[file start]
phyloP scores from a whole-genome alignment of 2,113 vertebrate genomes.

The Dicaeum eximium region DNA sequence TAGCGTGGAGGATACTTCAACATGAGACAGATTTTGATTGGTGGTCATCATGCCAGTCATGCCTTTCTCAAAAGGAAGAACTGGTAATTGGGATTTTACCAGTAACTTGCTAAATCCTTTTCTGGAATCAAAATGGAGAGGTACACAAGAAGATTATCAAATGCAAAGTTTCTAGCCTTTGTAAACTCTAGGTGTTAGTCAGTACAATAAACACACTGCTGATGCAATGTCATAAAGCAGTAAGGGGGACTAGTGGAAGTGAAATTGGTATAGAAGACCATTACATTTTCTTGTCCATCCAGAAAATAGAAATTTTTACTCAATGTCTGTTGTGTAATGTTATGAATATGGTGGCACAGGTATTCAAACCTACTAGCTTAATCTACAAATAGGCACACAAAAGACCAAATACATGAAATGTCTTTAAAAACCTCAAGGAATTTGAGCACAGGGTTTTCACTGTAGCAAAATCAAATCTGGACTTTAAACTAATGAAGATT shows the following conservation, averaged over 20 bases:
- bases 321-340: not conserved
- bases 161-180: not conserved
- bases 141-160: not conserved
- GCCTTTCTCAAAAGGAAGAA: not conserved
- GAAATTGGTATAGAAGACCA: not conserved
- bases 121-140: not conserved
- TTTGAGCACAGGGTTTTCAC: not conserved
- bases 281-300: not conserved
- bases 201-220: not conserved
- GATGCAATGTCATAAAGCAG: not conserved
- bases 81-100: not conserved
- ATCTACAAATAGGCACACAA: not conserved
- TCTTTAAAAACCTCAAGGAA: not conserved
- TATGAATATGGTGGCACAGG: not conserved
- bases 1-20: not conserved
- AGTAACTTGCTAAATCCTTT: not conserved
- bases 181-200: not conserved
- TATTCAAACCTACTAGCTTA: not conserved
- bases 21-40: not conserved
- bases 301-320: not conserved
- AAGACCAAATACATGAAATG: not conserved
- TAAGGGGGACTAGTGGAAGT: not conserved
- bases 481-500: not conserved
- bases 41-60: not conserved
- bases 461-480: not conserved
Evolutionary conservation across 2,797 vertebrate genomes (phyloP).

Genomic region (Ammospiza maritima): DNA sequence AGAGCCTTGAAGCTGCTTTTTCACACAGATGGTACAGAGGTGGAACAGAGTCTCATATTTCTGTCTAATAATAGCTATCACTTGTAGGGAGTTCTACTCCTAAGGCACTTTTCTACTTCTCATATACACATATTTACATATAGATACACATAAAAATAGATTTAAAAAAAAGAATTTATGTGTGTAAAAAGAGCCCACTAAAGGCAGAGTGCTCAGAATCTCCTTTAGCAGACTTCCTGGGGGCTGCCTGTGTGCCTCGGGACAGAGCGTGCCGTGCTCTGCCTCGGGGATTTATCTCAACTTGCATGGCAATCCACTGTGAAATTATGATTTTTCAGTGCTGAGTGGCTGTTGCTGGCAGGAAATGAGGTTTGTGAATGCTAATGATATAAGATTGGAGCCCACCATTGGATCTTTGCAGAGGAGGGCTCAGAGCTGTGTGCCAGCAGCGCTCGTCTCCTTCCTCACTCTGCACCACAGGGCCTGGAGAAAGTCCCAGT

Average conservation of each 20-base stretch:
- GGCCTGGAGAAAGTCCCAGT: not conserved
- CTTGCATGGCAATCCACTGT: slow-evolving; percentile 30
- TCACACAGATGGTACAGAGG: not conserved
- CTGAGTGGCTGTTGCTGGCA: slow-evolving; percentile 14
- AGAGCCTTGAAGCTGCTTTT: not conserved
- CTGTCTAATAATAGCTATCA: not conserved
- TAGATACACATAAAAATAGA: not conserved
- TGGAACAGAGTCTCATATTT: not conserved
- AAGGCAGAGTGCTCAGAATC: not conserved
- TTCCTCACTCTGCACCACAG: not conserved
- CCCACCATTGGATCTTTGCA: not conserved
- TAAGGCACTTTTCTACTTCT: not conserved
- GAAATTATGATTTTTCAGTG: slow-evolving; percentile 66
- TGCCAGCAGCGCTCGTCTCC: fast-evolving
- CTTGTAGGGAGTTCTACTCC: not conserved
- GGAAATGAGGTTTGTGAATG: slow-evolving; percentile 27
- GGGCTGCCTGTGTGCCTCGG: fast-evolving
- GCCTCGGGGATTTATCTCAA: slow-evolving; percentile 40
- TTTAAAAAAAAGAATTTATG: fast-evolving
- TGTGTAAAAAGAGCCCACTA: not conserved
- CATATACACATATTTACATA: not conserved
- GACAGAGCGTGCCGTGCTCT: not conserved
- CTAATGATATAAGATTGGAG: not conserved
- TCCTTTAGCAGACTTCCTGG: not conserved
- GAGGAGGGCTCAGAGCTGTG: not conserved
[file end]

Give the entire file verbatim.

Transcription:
phyloP scores from a whole-genome alignment of 2,113 vertebrate genomes.

The Dicaeum eximium region DNA sequence TAGCGTGGAGGATACTTCAACATGAGACAGATTTTGATTGGTGGTCATCATGCCAGTCATGCCTTTCTCAAAAGGAAGAACTGGTAATTGGGATTTTACCAGTAACTTGCTAAATCCTTTTCTGGAATCAAAATGGAGAGGTACACAAGAAGATTATCAAATGCAAAGTTTCTAGCCTTTGTAAACTCTAGGTGTTAGTCAGTACAATAAACACACTGCTGATGCAATGTCATAAAGCAGTAAGGGGGACTAGTGGAAGTGAAATTGGTATAGAAGACCATTACATTTTCTTGTCCATCCAGAAAATAGAAATTTTTACTCAATGTCTGTTGTGTAATGTTATGAATATGGTGGCACAGGTATTCAAACCTACTAGCTTAATCTACAAATAGGCACACAAAAGACCAAATACATGAAATGTCTTTAAAAACCTCAAGGAATTTGAGCACAGGGTTTTCACTGTAGCAAAATCAAATCTGGACTTTAAACTAATGAAGATT shows the following conservation, averaged over 20 bases:
- bases 321-340: not conserved
- bases 161-180: not conserved
- bases 141-160: not conserved
- GCCTTTCTCAAAAGGAAGAA: not conserved
- GAAATTGGTATAGAAGACCA: not conserved
- bases 121-140: not conserved
- TTTGAGCACAGGGTTTTCAC: not conserved
- bases 281-300: not conserved
- bases 201-220: not conserved
- GATGCAATGTCATAAAGCAG: not conserved
- bases 81-100: not conserved
- ATCTACAAATAGGCACACAA: not conserved
- TCTTTAAAAACCTCAAGGAA: not conserved
- TATGAATATGGTGGCACAGG: not conserved
- bases 1-20: not conserved
- AGTAACTTGCTAAATCCTTT: not conserved
- bases 181-200: not conserved
- TATTCAAACCTACTAGCTTA: not conserved
- bases 21-40: not conserved
- bases 301-320: not conserved
- AAGACCAAATACATGAAATG: not conserved
- TAAGGGGGACTAGTGGAAGT: not conserved
- bases 481-500: not conserved
- bases 41-60: not conserved
- bases 461-480: not conserved
Evolutionary conservation across 2,797 vertebrate genomes (phyloP).

Genomic region (Ammospiza maritima): DNA sequence AGAGCCTTGAAGCTGCTTTTTCACACAGATGGTACAGAGGTGGAACAGAGTCTCATATTTCTGTCTAATAATAGCTATCACTTGTAGGGAGTTCTACTCCTAAGGCACTTTTCTACTTCTCATATACACATATTTACATATAGATACACATAAAAATAGATTTAAAAAAAAGAATTTATGTGTGTAAAAAGAGCCCACTAAAGGCAGAGTGCTCAGAATCTCCTTTAGCAGACTTCCTGGGGGCTGCCTGTGTGCCTCGGGACAGAGCGTGCCGTGCTCTGCCTCGGGGATTTATCTCAACTTGCATGGCAATCCACTGTGAAATTATGATTTTTCAGTGCTGAGTGGCTGTTGCTGGCAGGAAATGAGGTTTGTGAATGCTAATGATATAAGATTGGAGCCCACCATTGGATCTTTGCAGAGGAGGGCTCAGAGCTGTGTGCCAGCAGCGCTCGTCTCCTTCCTCACTCTGCACCACAGGGCCTGGAGAAAGTCCCAGT

Average conservation of each 20-base stretch:
- GGCCTGGAGAAAGTCCCAGT: not conserved
- CTTGCATGGCAATCCACTGT: slow-evolving; percentile 30
- TCACACAGATGGTACAGAGG: not conserved
- CTGAGTGGCTGTTGCTGGCA: slow-evolving; percentile 14
- AGAGCCTTGAAGCTGCTTTT: not conserved
- CTGTCTAATAATAGCTATCA: not conserved
- TAGATACACATAAAAATAGA: not conserved
- TGGAACAGAGTCTCATATTT: not conserved
- AAGGCAGAGTGCTCAGAATC: not conserved
- TTCCTCACTCTGCACCACAG: not conserved
- CCCACCATTGGATCTTTGCA: not conserved
- TAAGGCACTTTTCTACTTCT: not conserved
- GAAATTATGATTTTTCAGTG: slow-evolving; percentile 66
- TGCCAGCAGCGCTCGTCTCC: fast-evolving
- CTTGTAGGGAGTTCTACTCC: not conserved
- GGAAATGAGGTTTGTGAATG: slow-evolving; percentile 27
- GGGCTGCCTGTGTGCCTCGG: fast-evolving
- GCCTCGGGGATTTATCTCAA: slow-evolving; percentile 40
- TTTAAAAAAAAGAATTTATG: fast-evolving
- TGTGTAAAAAGAGCCCACTA: not conserved
- CATATACACATATTTACATA: not conserved
- GACAGAGCGTGCCGTGCTCT: not conserved
- CTAATGATATAAGATTGGAG: not conserved
- TCCTTTAGCAGACTTCCTGG: not conserved
- GAGGAGGGCTCAGAGCTGTG: not conserved